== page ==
Susan R. Madsen: Utah women shine in volunteerism

Utah leads the way in the percentage of residents who regularly volunteer. And women do the most.

(Rick Egan | The Salt Lake Tribune)Ty Bellamy hugs an old friend as she distributes "Gratitude Dinners" to one of the camps, as volunteers from the group Black Lives for Humanity, on 500 West in Salt Lake City, on Thursday, Nov. 25, 2021. The group served to more than 100 people from the unsheltered population, with donations from the community, and many more had food delivered to them by volunteers at camps around the city.

I am unflinching advocate for positive change by using research and data to highlight areas where our state can improve in its support of women and girls. (And there are many!) But that does not preclude me from feeling deeply grateful for the many ways in which our state leads the way. With the holiday season upon us, I want to focus on an area where Utahns — particularly the women — outshine most every other state: volunteering. I’m thankful for the civic engagement among so many wonderful Utah women!

From 2006-2020, Utah has ranked first in the nation for percentage of residents who regularly volunteer at 51% — a full 20 points higher than the national average. Nationally, women’s volunteer rates are six percentage points higher than men’s (27.8% vs. 21.8%) and the gap holds for Utah as well.

Not surprisingly, its Utah’s parents who volunteer the most at 63%. While not specified, I am sure that many of the hours given are on behalf of their kids. I love that Utah parents make it a priority to support their children and are willing to work around jobs and other obligations to be there. In fact, it may surprise people to learn that the demographic who volunteers the most is working mothers.

When it comes to our kids, we show up. I really appreciate that more Utah workplaces are providing flexibility to parents to shift their work hours and location to be able to be there for their children.

The impacts of volunteering are hard to quantify. But we have all seen the cycle that we care for the things we serve and serve the things we care for. Through the years, my husband and I worked with our own kids in local projects to clean up and beautify the communities in which we lived. Sometimes volunteerism with children and youth can start with grumbling, but as we see the different our service can make, we take pride in that work and become more invested. Projects that often start to fulfill mandatory school service hours can become labors of love.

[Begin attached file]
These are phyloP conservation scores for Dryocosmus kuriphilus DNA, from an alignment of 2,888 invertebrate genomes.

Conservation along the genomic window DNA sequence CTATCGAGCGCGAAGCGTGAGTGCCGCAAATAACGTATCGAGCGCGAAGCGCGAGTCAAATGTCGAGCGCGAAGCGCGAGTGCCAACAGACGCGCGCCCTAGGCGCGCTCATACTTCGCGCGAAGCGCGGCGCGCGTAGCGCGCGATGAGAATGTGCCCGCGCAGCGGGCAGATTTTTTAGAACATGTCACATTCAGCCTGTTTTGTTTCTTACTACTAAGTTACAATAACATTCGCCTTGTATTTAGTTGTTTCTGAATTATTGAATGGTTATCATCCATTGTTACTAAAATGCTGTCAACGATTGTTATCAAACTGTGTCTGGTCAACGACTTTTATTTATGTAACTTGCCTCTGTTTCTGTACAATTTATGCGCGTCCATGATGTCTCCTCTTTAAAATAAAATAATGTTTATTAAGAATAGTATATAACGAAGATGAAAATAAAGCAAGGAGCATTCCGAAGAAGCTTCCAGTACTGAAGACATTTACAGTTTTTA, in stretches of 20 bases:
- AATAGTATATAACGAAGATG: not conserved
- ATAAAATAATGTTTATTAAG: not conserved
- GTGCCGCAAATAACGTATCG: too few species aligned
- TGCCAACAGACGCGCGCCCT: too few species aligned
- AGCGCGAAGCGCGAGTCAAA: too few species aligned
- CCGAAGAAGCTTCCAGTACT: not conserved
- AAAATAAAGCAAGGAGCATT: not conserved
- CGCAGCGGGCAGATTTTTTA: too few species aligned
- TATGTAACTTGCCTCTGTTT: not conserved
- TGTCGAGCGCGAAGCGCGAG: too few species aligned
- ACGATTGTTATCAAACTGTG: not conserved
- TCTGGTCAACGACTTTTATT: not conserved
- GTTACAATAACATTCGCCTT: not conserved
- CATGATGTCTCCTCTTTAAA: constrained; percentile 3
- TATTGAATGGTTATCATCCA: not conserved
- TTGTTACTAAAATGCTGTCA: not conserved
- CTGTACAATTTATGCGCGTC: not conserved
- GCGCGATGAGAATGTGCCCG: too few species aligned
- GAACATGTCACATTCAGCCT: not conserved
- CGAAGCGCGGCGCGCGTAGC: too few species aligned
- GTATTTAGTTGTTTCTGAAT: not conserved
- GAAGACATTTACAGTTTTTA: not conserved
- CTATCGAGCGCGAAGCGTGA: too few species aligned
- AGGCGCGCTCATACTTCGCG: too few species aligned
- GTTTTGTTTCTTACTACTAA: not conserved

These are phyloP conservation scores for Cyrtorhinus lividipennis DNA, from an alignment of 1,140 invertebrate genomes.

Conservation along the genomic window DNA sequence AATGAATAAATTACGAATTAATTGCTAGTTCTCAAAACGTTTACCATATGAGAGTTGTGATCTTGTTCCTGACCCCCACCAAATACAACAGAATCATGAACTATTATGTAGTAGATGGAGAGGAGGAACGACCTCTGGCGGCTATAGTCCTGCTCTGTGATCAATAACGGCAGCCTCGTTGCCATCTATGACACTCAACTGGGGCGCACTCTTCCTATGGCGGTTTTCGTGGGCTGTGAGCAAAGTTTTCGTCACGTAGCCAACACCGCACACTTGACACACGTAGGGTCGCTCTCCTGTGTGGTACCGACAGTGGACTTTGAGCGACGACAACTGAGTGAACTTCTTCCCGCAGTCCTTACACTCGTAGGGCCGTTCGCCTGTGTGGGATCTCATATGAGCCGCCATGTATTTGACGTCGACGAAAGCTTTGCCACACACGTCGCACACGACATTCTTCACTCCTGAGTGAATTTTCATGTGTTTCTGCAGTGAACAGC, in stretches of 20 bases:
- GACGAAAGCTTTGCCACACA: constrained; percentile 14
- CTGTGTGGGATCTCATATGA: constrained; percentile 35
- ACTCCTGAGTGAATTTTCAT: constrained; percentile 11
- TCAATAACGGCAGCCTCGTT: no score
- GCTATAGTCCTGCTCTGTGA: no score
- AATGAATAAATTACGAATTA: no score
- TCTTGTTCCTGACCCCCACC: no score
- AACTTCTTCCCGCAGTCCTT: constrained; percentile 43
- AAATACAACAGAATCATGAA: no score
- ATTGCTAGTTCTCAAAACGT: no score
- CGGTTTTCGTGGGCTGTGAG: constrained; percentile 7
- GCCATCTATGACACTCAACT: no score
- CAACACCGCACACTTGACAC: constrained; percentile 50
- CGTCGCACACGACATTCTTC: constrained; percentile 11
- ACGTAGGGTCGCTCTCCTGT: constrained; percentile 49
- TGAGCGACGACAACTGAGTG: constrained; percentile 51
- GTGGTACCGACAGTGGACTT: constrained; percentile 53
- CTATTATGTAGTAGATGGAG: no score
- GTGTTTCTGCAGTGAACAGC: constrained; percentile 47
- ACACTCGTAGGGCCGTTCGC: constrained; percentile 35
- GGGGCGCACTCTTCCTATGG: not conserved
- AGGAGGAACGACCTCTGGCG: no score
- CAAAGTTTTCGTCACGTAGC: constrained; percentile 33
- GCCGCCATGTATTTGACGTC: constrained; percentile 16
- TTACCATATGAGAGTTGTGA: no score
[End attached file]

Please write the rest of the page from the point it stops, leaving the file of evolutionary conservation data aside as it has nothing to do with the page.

For me, the time spent singing at the nursing home translated into tender memories for all involved. Being a soccer, basketball, softball, and baseball coach when my kids were young allowed a glimpse in my children’s lives that I might otherwise have not seen. I think this is true for so many others as well!

And if you want volunteering quantified numerically, at least 1.15 million Utahns gave 133.9 million volunteer service hours in 2018, the monetary value of which is an estimated $3.2 billion. Here are a few of the findings:

  • 97.8% of residents regularly talk or spend time with friends and family

  • 70.4% of residents do favors for neighbors

  • 39.6% of residents do something positive for the neighborhood

  • 42.0% of residents participate in local groups or organizations

In addition to volunteerism and service, Utah also ranks highest in charitable giving, and that combined with our proclivity for volunteerism recently earned us the number one spot as the most charitable state.

As I think of what I am thankful for at this time of Thanksgiving, I want to state that I truly do love Utah. I have chosen to make it my home for over 35 years in total. And while I make it my mission to advocate for women and girls in all settings (e.g., education, government, the workforce), it is because the heart of Utah is exceptional, and that when we get it right, we shine.

Susan R. Madsen

Susan R. Madsen, Ed.D., is the inaugural Karen Haight Huntsman Endowed Professor of Leadership & Director, Utah Women & Leadership Project, Utah State University.